tek's rating:

Atonement (R)
Focus Features; IMDb; Rotten Tomatoes; TV Tropes; Universal; Wikipedia
streaming sites: Amazon; FandangoNOW; Google Play; iTunes; Movies Anywhere; Peacock; Vudu

Caution: spoilers.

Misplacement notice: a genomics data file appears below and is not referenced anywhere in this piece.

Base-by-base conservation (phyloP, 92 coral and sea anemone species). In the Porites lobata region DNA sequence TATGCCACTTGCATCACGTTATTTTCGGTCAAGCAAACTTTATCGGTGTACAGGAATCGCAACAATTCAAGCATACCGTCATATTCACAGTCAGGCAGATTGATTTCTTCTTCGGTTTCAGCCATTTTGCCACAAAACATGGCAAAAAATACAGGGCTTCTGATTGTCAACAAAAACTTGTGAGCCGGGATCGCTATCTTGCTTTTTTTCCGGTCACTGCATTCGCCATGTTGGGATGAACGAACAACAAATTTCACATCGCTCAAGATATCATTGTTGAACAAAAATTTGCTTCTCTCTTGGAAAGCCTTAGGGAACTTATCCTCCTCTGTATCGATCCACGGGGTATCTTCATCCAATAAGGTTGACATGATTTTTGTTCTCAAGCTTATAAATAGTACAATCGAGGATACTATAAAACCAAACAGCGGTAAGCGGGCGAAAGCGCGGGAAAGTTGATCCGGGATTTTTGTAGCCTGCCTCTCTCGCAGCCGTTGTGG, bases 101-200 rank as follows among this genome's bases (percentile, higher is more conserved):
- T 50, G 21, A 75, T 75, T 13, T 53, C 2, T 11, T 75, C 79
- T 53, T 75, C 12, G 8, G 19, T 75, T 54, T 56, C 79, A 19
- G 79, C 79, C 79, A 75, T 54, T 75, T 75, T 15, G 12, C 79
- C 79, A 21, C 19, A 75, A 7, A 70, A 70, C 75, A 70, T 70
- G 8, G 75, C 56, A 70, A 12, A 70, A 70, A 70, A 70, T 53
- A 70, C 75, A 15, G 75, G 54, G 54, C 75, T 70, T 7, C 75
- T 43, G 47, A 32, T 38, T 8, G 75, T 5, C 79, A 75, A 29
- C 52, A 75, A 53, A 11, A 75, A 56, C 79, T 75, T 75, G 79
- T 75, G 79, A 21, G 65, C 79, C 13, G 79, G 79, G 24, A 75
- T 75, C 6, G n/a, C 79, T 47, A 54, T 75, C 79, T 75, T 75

Based on a novel which I haven't read. Anyway, let me see if I can set the stage for you. It's England, 1935, on the estate of the wealthy Tallis family. The central character is 13-year-old Briony Tallis (Saoirse Ronan), who has just finished writing a play, "The Trials of Arabella." Also staying at the estate are three cousins of hers, 15-year-old Lola Quincey (Juno Temple) and her younger twin brothers, Jackson and Pierrot. Their absent parents are going through a divorce, and none of them are happy about that, nor about having to stay with the Tallises. Anyway, Briony wants them all to help her stage her play, but the twins aren't interested. The day Briony finished writing it, her older brother Leon returns home for a visit, bringing along his friend Paul Marshall (Benedict Cumberbatch), who owns a chocolate factory. Briony was hoping to put on the play that night, in honor of Leon's visit. But... the day holds certain complications.